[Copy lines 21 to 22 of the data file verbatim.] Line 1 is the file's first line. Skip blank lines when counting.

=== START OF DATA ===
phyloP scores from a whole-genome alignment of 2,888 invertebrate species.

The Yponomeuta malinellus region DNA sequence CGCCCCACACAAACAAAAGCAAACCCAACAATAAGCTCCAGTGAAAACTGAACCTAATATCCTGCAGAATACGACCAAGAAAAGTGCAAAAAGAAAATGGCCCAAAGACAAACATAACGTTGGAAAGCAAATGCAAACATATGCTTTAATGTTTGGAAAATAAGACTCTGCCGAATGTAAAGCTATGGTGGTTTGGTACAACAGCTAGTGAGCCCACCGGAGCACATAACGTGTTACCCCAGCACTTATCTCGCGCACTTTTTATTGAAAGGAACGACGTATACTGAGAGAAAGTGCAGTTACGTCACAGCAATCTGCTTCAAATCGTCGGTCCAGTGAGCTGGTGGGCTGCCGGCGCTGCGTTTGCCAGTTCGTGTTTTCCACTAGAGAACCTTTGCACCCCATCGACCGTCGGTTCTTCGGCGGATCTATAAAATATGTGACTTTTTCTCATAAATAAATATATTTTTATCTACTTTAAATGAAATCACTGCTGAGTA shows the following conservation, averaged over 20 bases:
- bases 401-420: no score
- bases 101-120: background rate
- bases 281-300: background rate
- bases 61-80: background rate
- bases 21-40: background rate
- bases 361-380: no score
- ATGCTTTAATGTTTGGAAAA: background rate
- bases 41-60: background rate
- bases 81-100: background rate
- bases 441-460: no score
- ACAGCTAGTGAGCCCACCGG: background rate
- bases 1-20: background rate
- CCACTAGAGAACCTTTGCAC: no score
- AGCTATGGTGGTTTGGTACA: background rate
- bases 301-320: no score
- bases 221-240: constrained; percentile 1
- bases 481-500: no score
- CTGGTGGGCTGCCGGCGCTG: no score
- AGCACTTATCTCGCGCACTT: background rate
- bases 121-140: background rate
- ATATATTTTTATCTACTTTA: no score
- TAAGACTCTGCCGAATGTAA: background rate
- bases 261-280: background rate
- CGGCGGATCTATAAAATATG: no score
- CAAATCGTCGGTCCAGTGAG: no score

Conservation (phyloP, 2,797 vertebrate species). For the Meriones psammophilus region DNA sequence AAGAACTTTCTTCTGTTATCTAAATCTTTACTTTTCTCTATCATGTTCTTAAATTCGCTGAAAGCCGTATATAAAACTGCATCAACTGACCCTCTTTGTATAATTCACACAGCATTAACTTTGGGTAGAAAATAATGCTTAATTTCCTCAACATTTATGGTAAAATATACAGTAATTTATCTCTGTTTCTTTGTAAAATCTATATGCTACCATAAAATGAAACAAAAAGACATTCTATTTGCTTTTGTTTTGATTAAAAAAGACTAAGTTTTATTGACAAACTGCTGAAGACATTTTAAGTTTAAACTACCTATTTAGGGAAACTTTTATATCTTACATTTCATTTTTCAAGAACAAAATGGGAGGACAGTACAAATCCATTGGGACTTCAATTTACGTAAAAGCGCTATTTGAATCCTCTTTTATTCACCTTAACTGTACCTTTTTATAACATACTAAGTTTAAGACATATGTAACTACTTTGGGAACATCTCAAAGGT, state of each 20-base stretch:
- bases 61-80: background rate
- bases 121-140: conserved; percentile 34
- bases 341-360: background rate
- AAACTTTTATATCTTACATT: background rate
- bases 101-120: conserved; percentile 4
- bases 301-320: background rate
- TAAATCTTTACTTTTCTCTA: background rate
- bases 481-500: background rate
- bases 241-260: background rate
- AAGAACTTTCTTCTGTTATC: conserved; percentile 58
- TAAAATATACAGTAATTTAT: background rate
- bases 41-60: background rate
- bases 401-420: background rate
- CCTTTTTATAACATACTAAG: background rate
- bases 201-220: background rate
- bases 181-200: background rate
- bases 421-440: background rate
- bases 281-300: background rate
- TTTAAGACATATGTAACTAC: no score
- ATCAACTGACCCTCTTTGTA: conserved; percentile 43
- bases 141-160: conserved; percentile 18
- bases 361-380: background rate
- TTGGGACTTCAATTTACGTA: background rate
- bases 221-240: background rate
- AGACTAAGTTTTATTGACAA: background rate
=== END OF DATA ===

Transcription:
- AGCACTTATCTCGCGCACTT: background rate
- bases 121-140: background rate